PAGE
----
Stats 202 - Lecture 7

80k no married no 80k yes 10 training data model

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Unformatted text preview: tart from the root of tree. Refund Marital Status No Refund Taxable Income Cheat 80K Married ? 10 Yes No NO MarSt Single, Divorced TaxInc < 80K NO Married NO > 80K YES 8 Applying the Tree Model to Predict the Class for a New Observation Test Data Refund Marital Status No Refund Taxable Income Cheat 80K Married ? 10 Yes No NO MarSt Single, Divorced TaxInc < 80K NO Married NO > 80K YES 9 Applying the Tree Model to Predict the Class for a New Observation Test Data Refund Marital Status No Refund Taxable Income Cheat 80K Married ? 10 Yes No NO MarSt Single, Divorced TaxInc < 80K NO Married NO > 80K YES 10 Applying the Tree Model to Predict the Class for a New Observation Test Data Refund Marital Status No Refund Taxable Income Cheat 80K Married ? 10 Yes No NO MarSt Single, Divorced TaxInc < 80K NO Married NO > 80K YES 11 Applying the Tree Model to Predict the Class for a New Observation Test Data Refund Marital Status No Refund Taxable Income Cheat 80K Married ? 10 Yes No NO MarSt Single, Divorced TaxInc < 80K NO Married NO > 80K YES 12 Applying the Tree Model to Predict the Class for a New Observation Test Data Refund Marital Status No Refund Taxable Income Cheat 80K Married ? 10 Yes No NO MarSt Single, Divorced TaxInc < 80K NO Married Assign Cheat to “No” NO > 80K YES 13 Decision Trees in R The function rpart() in the library “rpart generates decision trees in R. Be careful: This function also does regression trees which are for a numeric response. Make sure the function rpart() knows your class labels are a factor and not a numeric response. (if y is a factor then method="class" is assumed) 14 In class exercise #24: Below is output from the rpart() function. Use this tree to predict the class of the following observations: a) (Age=middle Number=5 Start=10) b) (Age=young Number=2 Start=17) c) (Age=old Number=10 Start=6) 1) root 81 17 absent (0.79012346 0.20987654) 2) Start>=8.5 62 6 absent (0.90322581 0.09677419) 4) Age=old,young 48 2 absent (0.95833333 0.04166667) 8) Start>=13.5 25 0 absent (1.00000000 0.00000000)...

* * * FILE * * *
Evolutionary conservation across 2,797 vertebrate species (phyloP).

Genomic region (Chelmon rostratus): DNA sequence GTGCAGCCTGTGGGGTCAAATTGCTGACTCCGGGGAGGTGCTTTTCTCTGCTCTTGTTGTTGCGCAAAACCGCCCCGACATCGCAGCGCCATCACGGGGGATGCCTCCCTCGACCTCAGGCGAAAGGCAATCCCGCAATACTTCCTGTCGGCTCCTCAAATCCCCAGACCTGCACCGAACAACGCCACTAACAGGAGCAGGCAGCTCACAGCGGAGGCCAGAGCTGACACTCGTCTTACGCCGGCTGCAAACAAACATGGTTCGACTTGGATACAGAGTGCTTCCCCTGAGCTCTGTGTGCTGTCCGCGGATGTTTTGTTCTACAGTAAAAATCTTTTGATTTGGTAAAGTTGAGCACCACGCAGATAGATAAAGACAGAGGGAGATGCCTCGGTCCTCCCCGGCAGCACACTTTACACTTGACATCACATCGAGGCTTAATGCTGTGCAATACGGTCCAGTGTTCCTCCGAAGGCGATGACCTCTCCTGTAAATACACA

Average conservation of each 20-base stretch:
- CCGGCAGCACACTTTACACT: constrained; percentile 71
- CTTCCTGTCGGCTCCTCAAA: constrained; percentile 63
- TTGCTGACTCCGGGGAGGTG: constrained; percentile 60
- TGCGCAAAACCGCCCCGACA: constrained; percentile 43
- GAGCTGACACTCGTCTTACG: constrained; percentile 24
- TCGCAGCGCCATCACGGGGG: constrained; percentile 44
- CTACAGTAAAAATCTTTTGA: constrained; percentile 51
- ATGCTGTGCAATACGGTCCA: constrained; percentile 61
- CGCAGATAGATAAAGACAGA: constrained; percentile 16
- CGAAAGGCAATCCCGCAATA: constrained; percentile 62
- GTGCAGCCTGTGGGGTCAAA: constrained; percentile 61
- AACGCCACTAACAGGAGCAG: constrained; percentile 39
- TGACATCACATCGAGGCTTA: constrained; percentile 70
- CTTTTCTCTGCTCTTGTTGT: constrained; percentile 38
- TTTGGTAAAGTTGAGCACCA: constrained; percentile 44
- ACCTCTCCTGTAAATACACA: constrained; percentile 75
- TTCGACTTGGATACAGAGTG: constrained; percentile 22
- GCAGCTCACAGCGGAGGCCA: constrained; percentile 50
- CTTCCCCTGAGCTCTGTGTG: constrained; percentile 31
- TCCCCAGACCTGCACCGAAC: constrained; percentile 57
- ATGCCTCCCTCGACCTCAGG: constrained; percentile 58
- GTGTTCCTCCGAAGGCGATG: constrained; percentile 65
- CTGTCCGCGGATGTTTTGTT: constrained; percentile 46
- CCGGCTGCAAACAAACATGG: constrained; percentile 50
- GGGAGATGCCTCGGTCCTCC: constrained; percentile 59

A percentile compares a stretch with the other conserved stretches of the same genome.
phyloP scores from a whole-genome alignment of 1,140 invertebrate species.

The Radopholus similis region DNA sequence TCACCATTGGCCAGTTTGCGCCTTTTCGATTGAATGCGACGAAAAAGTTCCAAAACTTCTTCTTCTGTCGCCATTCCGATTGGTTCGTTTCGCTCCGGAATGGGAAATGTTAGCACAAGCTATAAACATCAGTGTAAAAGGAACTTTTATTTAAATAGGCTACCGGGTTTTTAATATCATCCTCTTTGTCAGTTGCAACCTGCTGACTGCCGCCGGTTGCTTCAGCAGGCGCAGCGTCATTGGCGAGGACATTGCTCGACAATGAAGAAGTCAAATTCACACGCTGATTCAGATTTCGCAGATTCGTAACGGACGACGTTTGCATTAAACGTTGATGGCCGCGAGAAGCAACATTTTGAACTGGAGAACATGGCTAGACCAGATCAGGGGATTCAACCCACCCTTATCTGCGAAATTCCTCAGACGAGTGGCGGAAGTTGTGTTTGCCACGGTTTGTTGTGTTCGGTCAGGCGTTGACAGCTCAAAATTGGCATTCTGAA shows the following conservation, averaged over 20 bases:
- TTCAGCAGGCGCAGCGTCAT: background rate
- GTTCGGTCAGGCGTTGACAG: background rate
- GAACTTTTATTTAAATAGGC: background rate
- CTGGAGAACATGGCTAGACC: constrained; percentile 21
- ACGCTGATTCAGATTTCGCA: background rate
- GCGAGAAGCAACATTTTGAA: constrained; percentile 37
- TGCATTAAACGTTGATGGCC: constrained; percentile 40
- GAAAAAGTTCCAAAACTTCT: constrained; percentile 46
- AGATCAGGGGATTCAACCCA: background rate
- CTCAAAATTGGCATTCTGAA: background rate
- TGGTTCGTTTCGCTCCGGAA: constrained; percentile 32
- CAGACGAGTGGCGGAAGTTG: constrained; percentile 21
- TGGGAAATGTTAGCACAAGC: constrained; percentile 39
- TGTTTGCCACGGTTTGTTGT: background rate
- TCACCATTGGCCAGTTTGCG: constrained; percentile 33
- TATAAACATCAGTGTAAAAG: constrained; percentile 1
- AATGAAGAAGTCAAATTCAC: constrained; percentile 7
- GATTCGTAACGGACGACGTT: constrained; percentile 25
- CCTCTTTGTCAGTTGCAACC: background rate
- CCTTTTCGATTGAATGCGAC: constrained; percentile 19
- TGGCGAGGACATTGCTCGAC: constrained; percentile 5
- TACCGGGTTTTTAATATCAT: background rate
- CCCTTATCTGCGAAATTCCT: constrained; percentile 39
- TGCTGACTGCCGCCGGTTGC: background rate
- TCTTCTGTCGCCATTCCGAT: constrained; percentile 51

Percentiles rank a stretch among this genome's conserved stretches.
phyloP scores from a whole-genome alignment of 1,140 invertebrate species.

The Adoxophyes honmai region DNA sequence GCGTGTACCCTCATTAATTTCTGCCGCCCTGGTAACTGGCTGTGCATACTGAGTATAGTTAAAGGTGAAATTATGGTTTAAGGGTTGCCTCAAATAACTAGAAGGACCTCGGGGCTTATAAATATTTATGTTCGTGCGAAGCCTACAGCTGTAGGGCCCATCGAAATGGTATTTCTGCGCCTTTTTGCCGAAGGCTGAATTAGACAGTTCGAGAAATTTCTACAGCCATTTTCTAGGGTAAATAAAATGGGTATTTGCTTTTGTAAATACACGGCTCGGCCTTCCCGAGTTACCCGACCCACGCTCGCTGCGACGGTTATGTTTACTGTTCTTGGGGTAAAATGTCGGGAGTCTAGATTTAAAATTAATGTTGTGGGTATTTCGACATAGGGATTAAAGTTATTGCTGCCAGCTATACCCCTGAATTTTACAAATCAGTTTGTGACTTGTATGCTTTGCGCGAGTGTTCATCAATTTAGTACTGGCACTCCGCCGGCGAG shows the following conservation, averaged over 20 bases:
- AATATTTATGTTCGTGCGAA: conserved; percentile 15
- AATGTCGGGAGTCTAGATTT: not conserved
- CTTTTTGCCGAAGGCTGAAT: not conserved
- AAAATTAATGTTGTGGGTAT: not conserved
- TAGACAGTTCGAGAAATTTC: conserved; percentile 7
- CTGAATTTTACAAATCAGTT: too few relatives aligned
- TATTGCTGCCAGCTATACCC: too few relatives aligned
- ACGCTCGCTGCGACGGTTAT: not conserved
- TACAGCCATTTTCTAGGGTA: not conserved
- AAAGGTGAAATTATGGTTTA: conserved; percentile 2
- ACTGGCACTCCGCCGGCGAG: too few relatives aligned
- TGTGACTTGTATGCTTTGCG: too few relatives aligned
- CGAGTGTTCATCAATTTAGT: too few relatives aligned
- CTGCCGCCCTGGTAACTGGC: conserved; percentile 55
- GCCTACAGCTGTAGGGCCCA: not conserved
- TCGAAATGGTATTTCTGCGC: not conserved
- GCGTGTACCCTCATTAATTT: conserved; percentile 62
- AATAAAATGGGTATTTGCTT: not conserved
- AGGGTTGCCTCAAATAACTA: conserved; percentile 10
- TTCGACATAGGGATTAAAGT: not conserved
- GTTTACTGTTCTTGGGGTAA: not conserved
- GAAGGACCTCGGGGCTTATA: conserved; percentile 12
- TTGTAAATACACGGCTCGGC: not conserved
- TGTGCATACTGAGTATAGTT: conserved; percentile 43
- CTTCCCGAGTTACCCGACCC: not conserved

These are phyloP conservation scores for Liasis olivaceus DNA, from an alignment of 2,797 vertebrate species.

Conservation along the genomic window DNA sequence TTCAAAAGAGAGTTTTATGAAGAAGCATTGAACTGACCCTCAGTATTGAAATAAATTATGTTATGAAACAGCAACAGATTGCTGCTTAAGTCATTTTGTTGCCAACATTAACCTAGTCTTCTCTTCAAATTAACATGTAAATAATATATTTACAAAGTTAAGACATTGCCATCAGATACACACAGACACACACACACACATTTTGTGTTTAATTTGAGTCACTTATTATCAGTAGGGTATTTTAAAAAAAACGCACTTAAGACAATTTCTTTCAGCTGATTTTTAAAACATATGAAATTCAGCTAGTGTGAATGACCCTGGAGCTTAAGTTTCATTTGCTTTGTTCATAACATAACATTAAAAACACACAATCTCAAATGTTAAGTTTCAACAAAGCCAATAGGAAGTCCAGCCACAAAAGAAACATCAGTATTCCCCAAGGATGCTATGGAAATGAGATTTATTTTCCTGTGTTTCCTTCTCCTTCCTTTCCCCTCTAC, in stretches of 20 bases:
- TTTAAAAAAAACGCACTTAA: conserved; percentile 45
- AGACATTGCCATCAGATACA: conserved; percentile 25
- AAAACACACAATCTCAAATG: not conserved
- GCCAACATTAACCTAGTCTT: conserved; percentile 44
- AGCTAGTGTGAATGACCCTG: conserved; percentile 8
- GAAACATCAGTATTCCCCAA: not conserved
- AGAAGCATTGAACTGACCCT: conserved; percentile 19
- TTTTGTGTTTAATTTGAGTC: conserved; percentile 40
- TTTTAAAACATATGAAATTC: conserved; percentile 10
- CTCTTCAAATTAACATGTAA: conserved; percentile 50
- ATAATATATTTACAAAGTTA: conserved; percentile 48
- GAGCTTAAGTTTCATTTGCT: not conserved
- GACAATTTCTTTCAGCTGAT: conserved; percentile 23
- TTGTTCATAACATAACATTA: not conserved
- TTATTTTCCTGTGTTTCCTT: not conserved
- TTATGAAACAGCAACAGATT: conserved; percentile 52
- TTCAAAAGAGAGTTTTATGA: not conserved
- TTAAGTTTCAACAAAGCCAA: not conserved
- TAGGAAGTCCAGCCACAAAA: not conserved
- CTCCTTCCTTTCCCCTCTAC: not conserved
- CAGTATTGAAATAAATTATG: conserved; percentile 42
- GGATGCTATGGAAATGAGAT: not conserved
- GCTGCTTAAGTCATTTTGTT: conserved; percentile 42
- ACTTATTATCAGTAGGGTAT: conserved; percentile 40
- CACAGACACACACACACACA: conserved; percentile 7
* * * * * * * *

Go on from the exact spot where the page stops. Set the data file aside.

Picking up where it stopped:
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This note was uploaded on 02/03/2014 for the course STATS 202 taught by Professor Taylor during the Fall '09 term at Stanford.

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